Paper Conference

Proceedings of Building Simulation 2017: 15th Conference of IBPSA


Wind, Sun, Surface Temperature, and Heat Island: Critical Variables for High-Resolution Outdoor Thermal Comfort

Christopher Mackey1, Theodore Galanos2, Leslie Norford3, Mostapha Sadeghipour Roudsari4
1Payette Architects, United States of America
2 NEAPOLI Sdn Bhd, Malaysia
3 Massachusetts Institute of Technology, United States of America
4 University of Pennsylvania, United States of America

Abstract: As interest in comfortable outdoor spaces grows, the demand to simulate, map, and understand these microclimates has also grown. However, such mapping rarely occurs in practice, as it requires the modelling of several complex factors: wind, sun, surface temperature, and urban heat island. At present, it is clear that a workflow to map outdoor comfort cannot include all of these factors without requiring months to compute. Accordingly, this study attempts to simulate the most accurate map of outdoor thermal comfort currently possible for a 3-block urban setting in Singapore. Next, the contributing factors are systematically removed to deduce the minimum needed to create a sufficiently accurate map. Findings indicate that, on average, the comfort conditions reported on meteorological weather networks are ~2.4oC different from a given microclimate within the urban test site. The diversity of direct sun and sky heat exchange can account for a little over a third of this discrepancy. Wind patterns similarly account for a significant fraction of this difference but results suggest that a small number wind simulations are needed to appropriately account for such patterns. Surface temperatures and heat island effect each account for a smaller ~0.5oC difference. Strategies for generating faster microclimate maps are discussed and recommendations for meteorological reporting methods are proposed.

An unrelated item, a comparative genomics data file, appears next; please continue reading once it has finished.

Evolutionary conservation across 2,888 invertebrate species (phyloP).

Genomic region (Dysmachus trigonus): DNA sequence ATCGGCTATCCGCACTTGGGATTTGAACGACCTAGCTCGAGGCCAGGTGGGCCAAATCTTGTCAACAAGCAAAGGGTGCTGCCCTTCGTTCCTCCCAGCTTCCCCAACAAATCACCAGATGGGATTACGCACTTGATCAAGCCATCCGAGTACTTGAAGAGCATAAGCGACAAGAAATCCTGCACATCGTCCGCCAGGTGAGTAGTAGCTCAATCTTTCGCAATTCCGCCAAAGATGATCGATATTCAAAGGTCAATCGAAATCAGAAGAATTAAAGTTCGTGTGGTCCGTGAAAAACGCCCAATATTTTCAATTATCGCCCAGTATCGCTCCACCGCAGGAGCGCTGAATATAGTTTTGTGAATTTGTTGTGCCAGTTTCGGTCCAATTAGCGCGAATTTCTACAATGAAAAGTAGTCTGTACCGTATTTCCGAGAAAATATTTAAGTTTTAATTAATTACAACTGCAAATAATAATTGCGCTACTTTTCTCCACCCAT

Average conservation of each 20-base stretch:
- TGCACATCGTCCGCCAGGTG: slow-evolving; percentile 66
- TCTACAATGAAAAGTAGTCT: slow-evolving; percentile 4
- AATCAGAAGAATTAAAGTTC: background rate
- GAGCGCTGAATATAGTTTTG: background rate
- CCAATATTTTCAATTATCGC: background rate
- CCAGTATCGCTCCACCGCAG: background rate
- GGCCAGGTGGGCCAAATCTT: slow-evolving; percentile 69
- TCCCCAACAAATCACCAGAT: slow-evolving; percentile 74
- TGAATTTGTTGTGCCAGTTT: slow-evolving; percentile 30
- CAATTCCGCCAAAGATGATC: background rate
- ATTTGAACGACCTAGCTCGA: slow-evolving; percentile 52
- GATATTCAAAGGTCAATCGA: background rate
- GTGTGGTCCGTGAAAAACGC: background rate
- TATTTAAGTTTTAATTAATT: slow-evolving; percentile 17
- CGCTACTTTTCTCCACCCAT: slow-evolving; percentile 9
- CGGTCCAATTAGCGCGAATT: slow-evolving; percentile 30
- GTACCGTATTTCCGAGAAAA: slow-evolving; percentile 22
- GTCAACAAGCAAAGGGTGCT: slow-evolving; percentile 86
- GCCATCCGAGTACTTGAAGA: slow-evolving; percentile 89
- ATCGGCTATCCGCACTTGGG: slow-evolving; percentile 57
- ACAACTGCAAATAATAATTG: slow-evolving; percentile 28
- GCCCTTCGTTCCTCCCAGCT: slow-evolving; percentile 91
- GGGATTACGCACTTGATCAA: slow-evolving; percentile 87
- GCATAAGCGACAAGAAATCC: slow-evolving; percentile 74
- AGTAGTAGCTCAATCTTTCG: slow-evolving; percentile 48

Pages: 985 - 993